# How You Can be Mislead by the Way Numbers are Written

How you can be mislead by the way numbers are written? Maybe the title sound weird but if you read all the content maybe you can understand what is it.

A billion dollars doesn’t sound like much these days now that we are throwing around trillion dollar deficits for as far as the eye can see.

One of the main reasons it doesn’t sound so bad is because of the way we present the information. A billion dollars sounds like a trillion dollars, which isn’t that much different than a million dollars. And when we write it out, it doesn’t get much easier to understand. \$1.4 Million or \$1.4 Billion or \$1.4 Trillion still just feels like \$1.4.

But if we write it out completely, the impression changes as we rarely see the numbers on our bills or paycheck go into four digits, except for maybe a house payment, which feels like a huge amount per month. We may look at our investment statements and see number up to five, maybe six digits, but we don’t see those numbers regularly.

But compare that to the federal deficit just announced \$1,400,000,000,000.00. And this is just the money we are borrowing to pay our bills for one year! The total federal debt for all the money we owe based on our borrowing of the past is \$11,948,722,543,849.95 according to www.treasurydirect.gov. Doesn’t that feel like a far bigger deal?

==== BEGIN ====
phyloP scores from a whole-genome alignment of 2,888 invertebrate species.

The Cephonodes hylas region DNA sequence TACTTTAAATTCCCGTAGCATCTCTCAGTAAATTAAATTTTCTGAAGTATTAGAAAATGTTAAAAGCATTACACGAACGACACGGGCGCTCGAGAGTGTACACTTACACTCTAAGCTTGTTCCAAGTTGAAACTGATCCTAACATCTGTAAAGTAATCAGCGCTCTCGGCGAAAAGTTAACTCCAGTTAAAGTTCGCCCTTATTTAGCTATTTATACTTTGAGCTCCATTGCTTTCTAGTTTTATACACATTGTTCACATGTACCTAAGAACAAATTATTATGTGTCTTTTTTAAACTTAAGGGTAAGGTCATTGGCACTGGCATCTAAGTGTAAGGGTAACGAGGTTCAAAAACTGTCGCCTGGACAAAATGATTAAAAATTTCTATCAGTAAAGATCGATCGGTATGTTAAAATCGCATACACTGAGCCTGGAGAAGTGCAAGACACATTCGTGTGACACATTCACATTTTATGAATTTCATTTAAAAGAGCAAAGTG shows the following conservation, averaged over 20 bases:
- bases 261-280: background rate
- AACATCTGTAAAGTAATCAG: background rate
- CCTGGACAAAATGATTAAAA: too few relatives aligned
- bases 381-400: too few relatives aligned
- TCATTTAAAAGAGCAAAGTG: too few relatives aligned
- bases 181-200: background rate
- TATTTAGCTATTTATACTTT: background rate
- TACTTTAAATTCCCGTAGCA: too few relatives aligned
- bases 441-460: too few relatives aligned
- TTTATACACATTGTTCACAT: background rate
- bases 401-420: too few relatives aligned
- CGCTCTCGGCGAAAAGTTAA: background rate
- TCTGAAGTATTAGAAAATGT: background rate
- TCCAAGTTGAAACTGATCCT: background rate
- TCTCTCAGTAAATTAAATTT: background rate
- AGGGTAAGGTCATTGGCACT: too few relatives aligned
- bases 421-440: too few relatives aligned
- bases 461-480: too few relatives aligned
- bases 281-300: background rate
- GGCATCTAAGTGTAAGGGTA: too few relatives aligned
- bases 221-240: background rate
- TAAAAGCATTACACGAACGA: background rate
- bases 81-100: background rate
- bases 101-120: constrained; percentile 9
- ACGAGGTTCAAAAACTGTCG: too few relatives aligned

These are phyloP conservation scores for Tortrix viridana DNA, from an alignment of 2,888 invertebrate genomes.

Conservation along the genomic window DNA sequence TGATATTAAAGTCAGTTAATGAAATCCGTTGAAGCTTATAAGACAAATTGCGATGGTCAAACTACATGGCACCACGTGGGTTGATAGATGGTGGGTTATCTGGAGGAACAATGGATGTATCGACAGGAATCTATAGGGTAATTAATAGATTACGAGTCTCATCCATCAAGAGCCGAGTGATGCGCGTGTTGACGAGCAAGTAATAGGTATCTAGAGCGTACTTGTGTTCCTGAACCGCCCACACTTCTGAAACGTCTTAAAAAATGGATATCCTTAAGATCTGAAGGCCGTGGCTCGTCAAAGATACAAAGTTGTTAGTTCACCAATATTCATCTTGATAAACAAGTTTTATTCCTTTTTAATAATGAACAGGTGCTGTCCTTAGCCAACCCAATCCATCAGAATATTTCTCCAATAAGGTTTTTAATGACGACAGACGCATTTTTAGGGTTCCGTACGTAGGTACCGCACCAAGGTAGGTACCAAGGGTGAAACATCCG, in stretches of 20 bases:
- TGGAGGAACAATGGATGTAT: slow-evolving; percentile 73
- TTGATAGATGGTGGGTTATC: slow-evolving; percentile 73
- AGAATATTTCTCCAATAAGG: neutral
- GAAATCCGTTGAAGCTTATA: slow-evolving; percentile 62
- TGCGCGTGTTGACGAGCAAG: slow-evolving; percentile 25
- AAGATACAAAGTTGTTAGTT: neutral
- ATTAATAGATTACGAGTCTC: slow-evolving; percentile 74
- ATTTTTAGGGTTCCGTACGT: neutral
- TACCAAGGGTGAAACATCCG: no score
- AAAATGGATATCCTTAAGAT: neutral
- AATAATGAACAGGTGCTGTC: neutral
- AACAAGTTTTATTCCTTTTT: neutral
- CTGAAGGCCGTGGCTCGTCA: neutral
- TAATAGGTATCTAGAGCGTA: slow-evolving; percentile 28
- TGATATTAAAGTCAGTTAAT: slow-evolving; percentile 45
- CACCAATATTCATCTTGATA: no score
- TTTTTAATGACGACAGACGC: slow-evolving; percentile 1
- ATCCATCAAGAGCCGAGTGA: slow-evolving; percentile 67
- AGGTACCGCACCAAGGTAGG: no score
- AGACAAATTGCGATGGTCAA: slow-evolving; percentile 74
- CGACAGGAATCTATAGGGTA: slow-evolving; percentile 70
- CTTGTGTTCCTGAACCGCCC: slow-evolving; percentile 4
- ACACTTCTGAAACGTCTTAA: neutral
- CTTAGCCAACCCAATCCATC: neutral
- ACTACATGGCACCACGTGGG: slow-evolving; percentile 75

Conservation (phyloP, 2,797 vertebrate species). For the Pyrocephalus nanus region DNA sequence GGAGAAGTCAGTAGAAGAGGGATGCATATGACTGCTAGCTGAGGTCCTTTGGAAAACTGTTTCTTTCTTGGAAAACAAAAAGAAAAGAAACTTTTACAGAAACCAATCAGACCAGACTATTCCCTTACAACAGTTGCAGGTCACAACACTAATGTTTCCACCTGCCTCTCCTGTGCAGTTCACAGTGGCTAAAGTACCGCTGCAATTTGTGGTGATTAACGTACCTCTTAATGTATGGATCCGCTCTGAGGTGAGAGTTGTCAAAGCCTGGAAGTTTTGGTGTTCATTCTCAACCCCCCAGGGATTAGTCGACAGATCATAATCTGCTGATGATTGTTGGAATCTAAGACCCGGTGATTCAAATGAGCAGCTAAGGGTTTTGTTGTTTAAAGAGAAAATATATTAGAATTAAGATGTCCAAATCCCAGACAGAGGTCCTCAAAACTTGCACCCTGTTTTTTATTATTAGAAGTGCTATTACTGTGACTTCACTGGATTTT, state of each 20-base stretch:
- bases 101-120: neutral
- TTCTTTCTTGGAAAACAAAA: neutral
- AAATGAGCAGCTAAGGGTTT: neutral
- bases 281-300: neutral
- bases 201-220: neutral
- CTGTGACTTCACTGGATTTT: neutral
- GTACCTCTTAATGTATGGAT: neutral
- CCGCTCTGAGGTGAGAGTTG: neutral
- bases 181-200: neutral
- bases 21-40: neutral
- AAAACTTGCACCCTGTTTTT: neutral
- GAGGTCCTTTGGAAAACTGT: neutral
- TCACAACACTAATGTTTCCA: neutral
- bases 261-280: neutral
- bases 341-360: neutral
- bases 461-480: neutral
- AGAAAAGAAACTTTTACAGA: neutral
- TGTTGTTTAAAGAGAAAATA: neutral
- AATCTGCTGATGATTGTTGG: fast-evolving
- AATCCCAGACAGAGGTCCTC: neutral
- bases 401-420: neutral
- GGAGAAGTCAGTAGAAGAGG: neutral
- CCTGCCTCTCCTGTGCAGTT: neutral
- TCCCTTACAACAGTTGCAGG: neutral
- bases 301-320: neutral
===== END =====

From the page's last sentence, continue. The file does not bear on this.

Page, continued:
Another example of where writing numbers impacted impressions of them was in the recent debacle over bonuses for AIG after the government had bailed them out. We put over \$750 Billion at risk to get and other banks through this. While there was some uproar, it was sparse compared to when we found out that there were \$165 Million paid to AIG employees in bonuses. If we look at those numbers in full, \$750,000,000,000.00 vs. \$165,000,000.00 it’s pretty easy to see which should have garnered the loudest screams.

To take that one more step and bring it down into relative terms for the average person, simply chop off the zeros. In relative terms we loaned the banks \$750.00, but were screaming about \$0.16. Sane people lending \$750 don’t scream about 16 cents. They worry about the \$750.

Which brings up this question: Which is more likely a) people are insane and care more about the 16 cents or b) that most people can’t tell the difference between a million, a billion and a trillion?

If we want to take control our of fiscal situation, we can start by simply understanding how deep of a hole we are in. And the best way to do this is to always write out the complete number so we really see what’s going on.

Hm.. the article is more on about our physchology on the numbers written. I think some of us also get confused about the money without zero and not. It is really different amount. Hopefully we can learn from this article.

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